, whose photographs of black folks take my breath away, and says, "I fell in love with a woman last week...my reflection in the mirror." It sounds like a transformative experience. Read her post, "Let's see ourselves beautiful again,"
and check out Saddi Khali's photos
. In his own words, Saddi Khali writes:
"Black people need 2 see images of ourselves w/ humanity. women beautiful regardless of size, shape or complexion. men strong, sensitive & loving. parents & children caring & happy. couples in love in warm intimate moments. us as lovers, sensual & sexy but not nasty even when we’re nasty. this is not 2 say that other folks don’t need 2 see themselves in certain ways. but, i don’t know those ways. i DO know how my folks r being fooled by & misrepresented in arts & media. & i DO know how its affecting us. so, all the work i do is in the intention of combating that."
"Praying Mantis" by Saddi Khali
I notice something when I see photos like the ones Saddi Kahli takes - photos of black people, natural and alight with pride. Perhaps it's simply because I'm not used to seeing such images, as they are usually absent from the media, or perhaps it's because some part of me still believes in the message that absence conveys - that my black body isn't beautiful, not if I don't try harder to be thinner, lighter, or whatever else it would take to fit the right image. When I see such photos, I remember that I don't have to look to a figure who's glamorous and perfected to find beauty. I can gaze as far s Jackie O'Nappy can, and simply look in the mirror.
And this beauty isn't purely a physical manifestation - it's the beauty found in strength and spirit, that which sometimes goes beyond words, found only when art speaks.
It's this kind of beauty that's on my mind when I think of Whitney Houston, gone now from our world, leaving behind, as Jamilah King said in this Colorlines article
, twin legacies of beauty and pain. I feel that I don't have the words to honor Whitney, at least not yet, so I've been looking to others. It's hard, though, to get through those pictures painted with a filter of judgment, and misconceptions about addiction, and our human need to illuminate the flaws of others in order to cast a shadow over our own. Stacia L. Brown conveys how I've felt about it, in this hauntingly beautiful post on her blog
When art is unafraid to embrace us in our wholeness, we know that we don't need to erase our scars to be beautiful. Everything about us, from our shadows to our light, creates the spirit that gives us true beauty. For each of us, the one close enough to see all of our darkness and light is the self. So that's where love begins. With compassionate care for one's whole self, inside and out. Looking for a place to celebrate love on Valentine's Day? Join us at CUAV, where all are welcome to attend our monthly membership meeting. We'll talk about what the media says about love, and how we can tell our own stories. Dinner is included! Whose Story? My Story! Our Stories! Tuesday, February 14, 6:30-8:30 pm at CUAV, 427 South Van Ness Ave, in San Francisco. Also, check out CUAV's website for some loving reminders on staying safe on your Valentine's Day date.
Today is National Black HIV/AIDS Awareness Day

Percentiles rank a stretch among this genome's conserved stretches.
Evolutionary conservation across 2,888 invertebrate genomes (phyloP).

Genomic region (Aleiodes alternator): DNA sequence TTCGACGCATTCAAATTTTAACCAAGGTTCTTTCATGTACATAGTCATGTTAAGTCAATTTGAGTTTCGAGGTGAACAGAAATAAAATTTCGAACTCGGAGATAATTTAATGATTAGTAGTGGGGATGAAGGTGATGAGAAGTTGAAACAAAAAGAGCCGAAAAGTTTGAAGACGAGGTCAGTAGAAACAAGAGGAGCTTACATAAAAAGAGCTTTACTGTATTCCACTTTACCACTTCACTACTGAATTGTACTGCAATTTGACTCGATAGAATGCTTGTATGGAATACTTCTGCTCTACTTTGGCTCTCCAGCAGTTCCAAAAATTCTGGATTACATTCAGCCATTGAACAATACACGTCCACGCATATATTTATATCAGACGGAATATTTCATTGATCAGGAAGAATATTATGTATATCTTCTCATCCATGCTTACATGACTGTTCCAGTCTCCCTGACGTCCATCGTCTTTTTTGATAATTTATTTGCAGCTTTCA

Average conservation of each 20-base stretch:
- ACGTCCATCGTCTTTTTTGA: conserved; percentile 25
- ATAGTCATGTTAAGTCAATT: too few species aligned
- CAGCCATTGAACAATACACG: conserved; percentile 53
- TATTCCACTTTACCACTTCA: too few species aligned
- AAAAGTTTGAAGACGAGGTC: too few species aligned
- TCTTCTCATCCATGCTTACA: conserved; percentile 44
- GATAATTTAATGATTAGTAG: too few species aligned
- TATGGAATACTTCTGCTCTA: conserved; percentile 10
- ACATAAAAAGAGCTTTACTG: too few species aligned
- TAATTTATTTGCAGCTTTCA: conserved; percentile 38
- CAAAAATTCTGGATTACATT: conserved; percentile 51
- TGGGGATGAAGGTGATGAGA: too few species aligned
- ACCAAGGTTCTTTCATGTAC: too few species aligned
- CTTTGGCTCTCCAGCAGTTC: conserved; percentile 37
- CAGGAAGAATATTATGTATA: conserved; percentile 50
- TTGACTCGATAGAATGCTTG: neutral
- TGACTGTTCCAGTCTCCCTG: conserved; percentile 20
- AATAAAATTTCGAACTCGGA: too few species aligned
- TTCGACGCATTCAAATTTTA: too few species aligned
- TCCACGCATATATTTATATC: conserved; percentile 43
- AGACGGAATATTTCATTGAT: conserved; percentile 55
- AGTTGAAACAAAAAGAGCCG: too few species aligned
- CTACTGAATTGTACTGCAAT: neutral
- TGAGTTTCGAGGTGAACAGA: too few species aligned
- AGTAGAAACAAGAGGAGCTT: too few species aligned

. This year's theme is "I am my brother/sister's keeper." It's a statement for how important community can be in the fight against HIV/AIDS, and a reminder that our brothers and sisters who are infected are, still, our beloved brothers and sisters. Increasing awareness has helped us make strides in HIV prevention and treatment, but still, populations like black communities, black
women, and people in prisons are experiencing disproportionate rates of infection. As you know, I believe in the power of sharing stories
, as Catherine Wyatt-Morley bravely does in this story
of learning to live with HIV and without shame. But this article contains the words "Hers was not the face of HIV." Is there a real face of HIV? The idea that there is suggests that we could just close our eyes and forget that face, rather than remembering that it could be the face of our brother, our sister, or the face we see in the mirror.
The photography project "A Day with HIV in America"
features folks with powerful stories about living with and caring for those with HIV and AIDS, and it shows a great variety of faces. It's a stunning example of how telling stories through art
can open our eyes to the world we live in, moving beyond the silence and shame
, the myths and hurtful stigma
that allow this disease to continue knocking on our doors. If we never answer, never face the truth, it doesn't change the world we live in. It just leaves us in the dark, afraid to step into the light. So, what will you do for National Black HIV/AIDS Awareness Day? Get tested? Spread the word? Attend an event? There's no reason to fear this day, or any other day on which AIDS is part of our reality. We got this.
I feel so lucky for the chance to work with Kwame Dawes
at Pacific University. He's one of my wonderful workshop leaders at this residency
(along with Ellen Bass
), and I'm also going to get to work with him one-on-one throughout the semester as he serves as my faculty advisor. I am, to say the least, thrilled. He gave an incredibly moving reading last night, and after hearing him and the amazing Patricia Smith, I spent the evening in a giddy poetry nerd trance. It was almost too much. What's a girl supposed to do with all that inspiration?
I'm working hard on the answer. But my time here at the residency isn't nearly the extent of my admiration for Kwame Dawes. Earlier this month was Caribbean American HIV/AIDS Awareness Day, and as you may know, both the Caribbean and HIV prevention are passionate topics for me.
This is why I adore Dawes' Emmy awarding-winning website, LiveHopeLove.com
, which draws attention
to the HIV/AIDS crisis in Dawes' home country of Jamaica. Kwame Dawes' remarkable poetry sheds light on the lives of those who are living in Jamaica with hope, love and HIV. Visit the website for the full experience of LiveHopeLove. Here's a glimpse of it, with Kwame reading his words among images of Joshua Cogan's photography. Also, this Monday, June 27th, is National HIV Testing Day. Will you participate?